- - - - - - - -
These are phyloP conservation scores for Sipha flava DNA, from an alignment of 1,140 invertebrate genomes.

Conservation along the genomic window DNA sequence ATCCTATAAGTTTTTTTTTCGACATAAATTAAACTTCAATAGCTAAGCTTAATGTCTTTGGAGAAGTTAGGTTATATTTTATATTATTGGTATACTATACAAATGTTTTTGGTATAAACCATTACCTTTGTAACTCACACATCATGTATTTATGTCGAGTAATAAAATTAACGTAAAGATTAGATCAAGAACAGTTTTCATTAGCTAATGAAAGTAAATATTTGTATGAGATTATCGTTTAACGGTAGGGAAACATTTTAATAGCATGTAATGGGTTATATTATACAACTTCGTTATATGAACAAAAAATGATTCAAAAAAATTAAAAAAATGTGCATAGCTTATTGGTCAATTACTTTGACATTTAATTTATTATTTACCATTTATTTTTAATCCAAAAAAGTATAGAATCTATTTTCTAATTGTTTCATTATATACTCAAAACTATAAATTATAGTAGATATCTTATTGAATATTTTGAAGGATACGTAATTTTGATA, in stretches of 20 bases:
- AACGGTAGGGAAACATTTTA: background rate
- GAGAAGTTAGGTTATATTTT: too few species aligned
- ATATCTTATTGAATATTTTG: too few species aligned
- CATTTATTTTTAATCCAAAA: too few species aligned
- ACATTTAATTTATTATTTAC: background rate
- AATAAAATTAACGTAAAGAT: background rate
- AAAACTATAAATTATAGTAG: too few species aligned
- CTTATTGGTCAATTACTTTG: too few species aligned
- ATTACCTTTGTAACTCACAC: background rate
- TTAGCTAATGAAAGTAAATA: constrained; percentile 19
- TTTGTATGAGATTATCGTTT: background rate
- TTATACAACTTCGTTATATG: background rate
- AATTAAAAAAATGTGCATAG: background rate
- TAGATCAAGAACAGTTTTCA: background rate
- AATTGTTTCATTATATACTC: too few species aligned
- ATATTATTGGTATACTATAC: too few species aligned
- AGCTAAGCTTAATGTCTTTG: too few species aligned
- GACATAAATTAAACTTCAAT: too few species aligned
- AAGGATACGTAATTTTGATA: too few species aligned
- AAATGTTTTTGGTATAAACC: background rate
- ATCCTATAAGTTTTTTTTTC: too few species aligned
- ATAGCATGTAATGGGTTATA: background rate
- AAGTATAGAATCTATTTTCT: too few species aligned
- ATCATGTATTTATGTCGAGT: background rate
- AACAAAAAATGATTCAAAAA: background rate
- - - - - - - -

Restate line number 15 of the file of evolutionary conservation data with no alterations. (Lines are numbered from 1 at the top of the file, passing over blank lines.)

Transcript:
- AATTAAAAAAATGTGCATAG: background rate